Since we originally published this post, President Obama has visited Cuba, and as of May 2, 2016, a U.S. cruise ship with 700 passengers docked in Havana for the first time in more than 40 years. When this post originally appeared, we highlighted comments from earnings transcripts found on the AlphaSense platform to showcase how public cruise lines were beginning to plan for this possibility. We anticipate that this “maiden voyage” is just the beginning for Cuban tourism and infrastructure development.
Check out the full post below and try out AlphaSense for free to gain an information edge on the economic impacts affecting your business.
As of several weeks ago, the U.S. flag is once again flying high in Havana, following the reopening of the U.S. Embassy in Havana for the first time in nearly 55 years.
More recently, a flagpole ceremony took place on Friday, August 14, which included guest of honor Secretary of State John Kerry, the first U.S. Secretary of State to visit Cuba since 1945. Many speculate that the Kerry visit is a prelude to a possible visit by President Barak Obama before his term ends. Clearly, the days of the U.S. embargo on Cuba are numbered and the economic opportunities to follow are immense.
Since Obama and Cuban President Raúl Castro announced plans to work towards normalization in December 2014, many have speculated as to the impact of this historic political shift. How will social issues such as migration, human rights, law enforcement and narcotics be handled? How will a modern infrastructure such as telecommunications or Internet accessibility be approached?
Only Congress can lift the embargo with Cuba, but it is widely believed that Obama’s efforts to chip away at its impact will continue through the use of executive authority. Obama has already said that he wants Congress to work towards an end of the embargo and renew diplomatic and trade relations.
More likely, Congress will drag its feet on the issue and delay the confirmation of a U.S. ambassador to Cuba until long-standing issues get resolved, including outstanding claims for confiscated U.S. property and political freedom for Cubans. With the U.S. election cycle in full swing, it is rather unlikely any meaningful legislation will occur, and as such, uncertainty will continue.
The Cuba DATA Act bill has already been introduced in Congress to improve Internet access to Cubans by easing restrictions on telecommunication export and connectivity. Cuba severely lags on connectivity as the least connected country in the hemisphere, an island where only 26% of residents have basic access and less than 5% have unrestricted broadband access.
Recently, Google ($GOOG) executives visited and proposed a way to expand Internet access quickly and at minimal cost, but the Cuban government has interpreted the offer as a means of infiltration. In fact, only recently, 35 public Wi-Fi areas have opened that charge $2 an hour, a steep price given the median local salary of about $20 a month.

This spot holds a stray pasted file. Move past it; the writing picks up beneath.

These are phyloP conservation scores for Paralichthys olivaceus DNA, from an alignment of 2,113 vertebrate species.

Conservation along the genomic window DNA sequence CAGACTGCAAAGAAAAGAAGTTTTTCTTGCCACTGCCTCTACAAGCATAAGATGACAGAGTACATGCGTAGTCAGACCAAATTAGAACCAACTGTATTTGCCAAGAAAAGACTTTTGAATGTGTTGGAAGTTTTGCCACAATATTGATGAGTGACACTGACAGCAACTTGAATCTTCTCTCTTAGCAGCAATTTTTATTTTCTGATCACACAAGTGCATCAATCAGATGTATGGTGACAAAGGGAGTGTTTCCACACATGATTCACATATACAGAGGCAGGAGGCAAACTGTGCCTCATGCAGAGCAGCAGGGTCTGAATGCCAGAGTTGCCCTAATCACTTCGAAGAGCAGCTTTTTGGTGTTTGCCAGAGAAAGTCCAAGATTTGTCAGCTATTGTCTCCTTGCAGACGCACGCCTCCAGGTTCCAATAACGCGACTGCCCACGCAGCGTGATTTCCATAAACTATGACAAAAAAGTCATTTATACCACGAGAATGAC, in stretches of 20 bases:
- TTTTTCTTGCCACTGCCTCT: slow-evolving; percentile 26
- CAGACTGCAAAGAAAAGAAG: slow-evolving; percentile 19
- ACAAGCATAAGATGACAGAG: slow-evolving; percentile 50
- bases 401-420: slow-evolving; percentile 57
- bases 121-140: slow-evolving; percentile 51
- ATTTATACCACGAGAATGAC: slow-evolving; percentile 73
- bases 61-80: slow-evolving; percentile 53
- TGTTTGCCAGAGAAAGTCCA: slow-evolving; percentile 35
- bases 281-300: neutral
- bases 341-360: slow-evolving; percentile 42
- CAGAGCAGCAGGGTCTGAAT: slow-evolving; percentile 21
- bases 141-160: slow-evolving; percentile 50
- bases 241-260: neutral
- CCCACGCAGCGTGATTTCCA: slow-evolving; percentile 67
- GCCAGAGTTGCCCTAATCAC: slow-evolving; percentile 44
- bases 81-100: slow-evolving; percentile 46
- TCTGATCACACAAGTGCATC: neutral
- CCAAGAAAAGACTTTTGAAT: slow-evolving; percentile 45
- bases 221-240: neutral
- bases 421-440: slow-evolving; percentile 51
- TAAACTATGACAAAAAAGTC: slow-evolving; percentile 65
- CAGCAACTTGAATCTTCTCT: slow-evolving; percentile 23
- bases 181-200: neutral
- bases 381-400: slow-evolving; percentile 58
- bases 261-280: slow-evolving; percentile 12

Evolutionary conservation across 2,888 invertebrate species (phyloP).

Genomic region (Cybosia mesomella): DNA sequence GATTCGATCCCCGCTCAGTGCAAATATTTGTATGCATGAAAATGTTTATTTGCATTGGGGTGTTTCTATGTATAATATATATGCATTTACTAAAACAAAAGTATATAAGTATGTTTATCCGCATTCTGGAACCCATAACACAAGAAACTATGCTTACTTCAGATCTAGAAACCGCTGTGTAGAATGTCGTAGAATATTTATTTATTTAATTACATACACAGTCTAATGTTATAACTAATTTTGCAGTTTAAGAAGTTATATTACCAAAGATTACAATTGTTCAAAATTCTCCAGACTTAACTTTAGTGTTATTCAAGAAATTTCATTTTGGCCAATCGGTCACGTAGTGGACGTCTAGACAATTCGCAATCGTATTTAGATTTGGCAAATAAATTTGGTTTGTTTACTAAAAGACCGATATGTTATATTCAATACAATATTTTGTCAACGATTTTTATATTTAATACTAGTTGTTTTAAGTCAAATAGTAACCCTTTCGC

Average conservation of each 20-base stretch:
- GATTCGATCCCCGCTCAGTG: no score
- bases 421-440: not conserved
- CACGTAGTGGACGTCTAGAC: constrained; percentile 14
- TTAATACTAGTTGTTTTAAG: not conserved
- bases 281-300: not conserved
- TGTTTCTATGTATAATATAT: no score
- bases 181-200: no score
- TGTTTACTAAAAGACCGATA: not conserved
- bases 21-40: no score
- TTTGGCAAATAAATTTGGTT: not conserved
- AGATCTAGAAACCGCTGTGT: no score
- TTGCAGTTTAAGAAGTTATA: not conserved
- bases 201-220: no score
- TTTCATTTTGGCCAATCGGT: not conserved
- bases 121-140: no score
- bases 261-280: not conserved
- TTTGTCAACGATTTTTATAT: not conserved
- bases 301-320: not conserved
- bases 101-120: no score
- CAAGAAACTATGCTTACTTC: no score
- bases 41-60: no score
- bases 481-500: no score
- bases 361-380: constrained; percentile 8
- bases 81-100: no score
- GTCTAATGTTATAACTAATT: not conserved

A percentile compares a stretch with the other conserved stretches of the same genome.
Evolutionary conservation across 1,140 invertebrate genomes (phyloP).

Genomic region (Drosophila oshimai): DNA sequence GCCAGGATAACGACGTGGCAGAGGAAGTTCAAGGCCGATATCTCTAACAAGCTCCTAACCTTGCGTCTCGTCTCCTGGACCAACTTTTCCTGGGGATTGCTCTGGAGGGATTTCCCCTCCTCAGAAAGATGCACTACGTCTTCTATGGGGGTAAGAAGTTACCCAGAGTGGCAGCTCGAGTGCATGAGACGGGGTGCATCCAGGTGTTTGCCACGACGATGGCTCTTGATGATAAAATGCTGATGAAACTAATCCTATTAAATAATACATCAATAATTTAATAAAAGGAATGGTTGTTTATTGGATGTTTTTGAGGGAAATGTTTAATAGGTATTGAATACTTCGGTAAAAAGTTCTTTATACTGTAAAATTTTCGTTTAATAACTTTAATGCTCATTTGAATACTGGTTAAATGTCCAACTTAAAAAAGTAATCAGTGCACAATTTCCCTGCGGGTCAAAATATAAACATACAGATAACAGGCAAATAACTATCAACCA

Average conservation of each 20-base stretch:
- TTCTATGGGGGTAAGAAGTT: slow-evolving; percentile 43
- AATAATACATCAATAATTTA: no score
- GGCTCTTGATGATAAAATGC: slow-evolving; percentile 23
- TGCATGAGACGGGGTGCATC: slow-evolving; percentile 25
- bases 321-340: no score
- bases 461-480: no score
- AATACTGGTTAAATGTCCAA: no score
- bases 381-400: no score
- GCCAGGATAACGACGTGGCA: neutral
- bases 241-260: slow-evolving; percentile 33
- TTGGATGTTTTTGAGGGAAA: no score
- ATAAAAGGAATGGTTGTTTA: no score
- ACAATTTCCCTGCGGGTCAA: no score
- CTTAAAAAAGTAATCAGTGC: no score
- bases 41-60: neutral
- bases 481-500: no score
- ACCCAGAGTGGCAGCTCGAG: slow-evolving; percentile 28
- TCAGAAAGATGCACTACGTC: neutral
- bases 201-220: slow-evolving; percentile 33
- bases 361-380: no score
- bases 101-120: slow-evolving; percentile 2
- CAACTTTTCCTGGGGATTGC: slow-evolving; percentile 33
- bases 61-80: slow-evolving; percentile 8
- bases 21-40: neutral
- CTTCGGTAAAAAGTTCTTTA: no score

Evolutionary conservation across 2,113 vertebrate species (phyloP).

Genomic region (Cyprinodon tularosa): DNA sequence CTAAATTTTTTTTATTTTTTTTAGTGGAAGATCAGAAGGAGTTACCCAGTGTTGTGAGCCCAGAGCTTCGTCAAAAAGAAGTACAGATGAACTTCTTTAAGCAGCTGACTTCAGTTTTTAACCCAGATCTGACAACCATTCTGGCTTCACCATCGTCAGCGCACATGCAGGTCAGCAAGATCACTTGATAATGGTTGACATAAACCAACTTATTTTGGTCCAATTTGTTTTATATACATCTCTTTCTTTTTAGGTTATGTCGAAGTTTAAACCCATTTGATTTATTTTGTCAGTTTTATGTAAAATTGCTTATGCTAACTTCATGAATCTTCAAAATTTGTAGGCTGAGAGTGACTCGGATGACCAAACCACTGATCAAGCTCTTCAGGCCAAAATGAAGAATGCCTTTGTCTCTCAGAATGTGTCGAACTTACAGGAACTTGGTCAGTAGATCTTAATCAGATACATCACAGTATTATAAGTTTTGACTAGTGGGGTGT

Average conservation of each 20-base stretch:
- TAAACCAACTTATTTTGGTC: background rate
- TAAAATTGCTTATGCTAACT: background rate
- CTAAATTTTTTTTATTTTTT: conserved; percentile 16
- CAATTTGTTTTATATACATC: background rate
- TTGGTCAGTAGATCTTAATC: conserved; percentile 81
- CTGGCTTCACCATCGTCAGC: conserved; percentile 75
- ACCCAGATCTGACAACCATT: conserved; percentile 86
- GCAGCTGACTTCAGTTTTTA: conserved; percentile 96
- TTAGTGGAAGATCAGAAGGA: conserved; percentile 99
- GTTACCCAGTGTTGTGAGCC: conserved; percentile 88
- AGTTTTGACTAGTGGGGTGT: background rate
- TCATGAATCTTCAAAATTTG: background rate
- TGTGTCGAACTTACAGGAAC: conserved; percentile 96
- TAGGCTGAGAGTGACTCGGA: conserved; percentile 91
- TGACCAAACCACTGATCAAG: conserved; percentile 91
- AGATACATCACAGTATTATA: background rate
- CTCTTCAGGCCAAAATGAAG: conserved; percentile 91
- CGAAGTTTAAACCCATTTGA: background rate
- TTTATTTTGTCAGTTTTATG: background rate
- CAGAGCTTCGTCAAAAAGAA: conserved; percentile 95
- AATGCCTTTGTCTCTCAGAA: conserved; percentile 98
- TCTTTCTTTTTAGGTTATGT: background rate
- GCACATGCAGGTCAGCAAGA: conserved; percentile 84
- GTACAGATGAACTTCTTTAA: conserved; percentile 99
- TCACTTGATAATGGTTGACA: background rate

Many U.S. businesses have already begun or are planning to establish a presence in Cuba to prepare for the eventual time when the U.S. can trade freely with the island. AirBnB (Private) has already launched its platform, securing more than 1,000 listings for their launch this past spring. MasterCard ($MA) and Netflix ($NFLX) both opened their companies earlier this year with an eye towards future opportunities, once open financial transactions and better Internet connectivity become a reality. Caterpillar ($CAT) has advocated for active engagement for almost 20 years, rather than the current isolation. Even public relations agency, Burson-Marsteller (division of WPP, $WPPGY) has launched a team dedicated to assisting clients planning an entry into the Cuba marketplace.
Business of Tourism
Limits on tourism remain, but Americans can already take government-sanctioned trips to the island, and an estimated 100,000 have traveled to Cuba in recent years. But to put that in context, Cuba currently hosts approximately 3 million foreign visitors each year, most of them from Canada or Western Europe.
However the companies operating in the travel industry have begun to vocalize their interest. Using AlphaSense, we found statements such as:
While expectations are that issues that involve Cuba and U.S. relations will evolve slowly, meaningful economic impact is likely to occur in the near future as issues such as travel and infrastructure improvement begin to take shape.
With that context, it is essential to monitor the on-going situation in Cuba with an appropriate email alert to track the unfolding impact on both U.S.-based and International companies. The opening of Cuba is certain to have meaningful economic ramifications, and the country’s entry to global commerce has already spiked the interest of many meaningful players.